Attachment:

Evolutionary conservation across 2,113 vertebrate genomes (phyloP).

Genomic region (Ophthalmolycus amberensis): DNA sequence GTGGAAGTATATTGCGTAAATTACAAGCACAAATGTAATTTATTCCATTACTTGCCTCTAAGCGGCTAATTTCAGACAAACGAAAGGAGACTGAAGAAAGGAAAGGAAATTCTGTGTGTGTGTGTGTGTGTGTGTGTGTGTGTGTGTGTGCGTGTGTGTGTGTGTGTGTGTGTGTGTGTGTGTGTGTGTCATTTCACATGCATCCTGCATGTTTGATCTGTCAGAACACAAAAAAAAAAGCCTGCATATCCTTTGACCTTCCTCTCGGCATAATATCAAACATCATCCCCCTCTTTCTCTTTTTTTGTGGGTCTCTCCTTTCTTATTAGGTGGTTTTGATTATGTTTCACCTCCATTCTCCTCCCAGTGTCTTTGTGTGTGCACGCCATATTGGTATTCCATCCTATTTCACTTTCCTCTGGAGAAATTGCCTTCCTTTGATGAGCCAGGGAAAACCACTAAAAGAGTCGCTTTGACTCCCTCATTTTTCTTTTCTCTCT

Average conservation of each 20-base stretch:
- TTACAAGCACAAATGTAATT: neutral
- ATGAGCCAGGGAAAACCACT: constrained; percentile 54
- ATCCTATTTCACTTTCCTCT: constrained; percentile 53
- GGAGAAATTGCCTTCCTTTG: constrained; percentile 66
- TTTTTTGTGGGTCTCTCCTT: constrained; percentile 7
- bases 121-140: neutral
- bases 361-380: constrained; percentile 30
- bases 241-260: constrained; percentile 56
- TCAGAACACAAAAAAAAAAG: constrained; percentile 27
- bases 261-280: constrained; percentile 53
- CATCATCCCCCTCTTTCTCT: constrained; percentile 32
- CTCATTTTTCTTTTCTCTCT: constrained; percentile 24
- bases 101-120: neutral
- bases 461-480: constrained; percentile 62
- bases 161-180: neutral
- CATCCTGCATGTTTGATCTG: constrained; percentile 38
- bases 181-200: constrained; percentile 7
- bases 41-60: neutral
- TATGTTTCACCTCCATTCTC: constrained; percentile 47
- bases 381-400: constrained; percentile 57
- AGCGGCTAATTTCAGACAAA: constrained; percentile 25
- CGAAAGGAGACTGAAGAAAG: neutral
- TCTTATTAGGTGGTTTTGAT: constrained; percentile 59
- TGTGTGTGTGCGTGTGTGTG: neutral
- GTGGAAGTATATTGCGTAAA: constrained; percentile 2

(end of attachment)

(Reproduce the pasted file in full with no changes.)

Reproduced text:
Evolutionary conservation across 2,113 vertebrate genomes (phyloP).

Genomic region (Ophthalmolycus amberensis): DNA sequence GTGGAAGTATATTGCGTAAATTACAAGCACAAATGTAATTTATTCCATTACTTGCCTCTAAGCGGCTAATTTCAGACAAACGAAAGGAGACTGAAGAAAGGAAAGGAAATTCTGTGTGTGTGTGTGTGTGTGTGTGTGTGTGTGTGTGTGCGTGTGTGTGTGTGTGTGTGTGTGTGTGTGTGTGTGTGTCATTTCACATGCATCCTGCATGTTTGATCTGTCAGAACACAAAAAAAAAAGCCTGCATATCCTTTGACCTTCCTCTCGGCATAATATCAAACATCATCCCCCTCTTTCTCTTTTTTTGTGGGTCTCTCCTTTCTTATTAGGTGGTTTTGATTATGTTTCACCTCCATTCTCCTCCCAGTGTCTTTGTGTGTGCACGCCATATTGGTATTCCATCCTATTTCACTTTCCTCTGGAGAAATTGCCTTCCTTTGATGAGCCAGGGAAAACCACTAAAAGAGTCGCTTTGACTCCCTCATTTTTCTTTTCTCTCT

Average conservation of each 20-base stretch:
- TTACAAGCACAAATGTAATT: neutral
- ATGAGCCAGGGAAAACCACT: constrained; percentile 54
- ATCCTATTTCACTTTCCTCT: constrained; percentile 53
- GGAGAAATTGCCTTCCTTTG: constrained; percentile 66
- TTTTTTGTGGGTCTCTCCTT: constrained; percentile 7
- bases 121-140: neutral
- bases 361-380: constrained; percentile 30
- bases 241-260: constrained; percentile 56
- TCAGAACACAAAAAAAAAAG: constrained; percentile 27
- bases 261-280: constrained; percentile 53
- CATCATCCCCCTCTTTCTCT: constrained; percentile 32
- CTCATTTTTCTTTTCTCTCT: constrained; percentile 24
- bases 101-120: neutral
- bases 461-480: constrained; percentile 62
- bases 161-180: neutral
- CATCCTGCATGTTTGATCTG: constrained; percentile 38
- bases 181-200: constrained; percentile 7
- bases 41-60: neutral
- TATGTTTCACCTCCATTCTC: constrained; percentile 47
- bases 381-400: constrained; percentile 57
- AGCGGCTAATTTCAGACAAA: constrained; percentile 25
- CGAAAGGAGACTGAAGAAAG: neutral
- TCTTATTAGGTGGTTTTGAT: constrained; percentile 59
- TGTGTGTGTGCGTGTGTGTG: neutral
- GTGGAAGTATATTGCGTAAA: constrained; percentile 2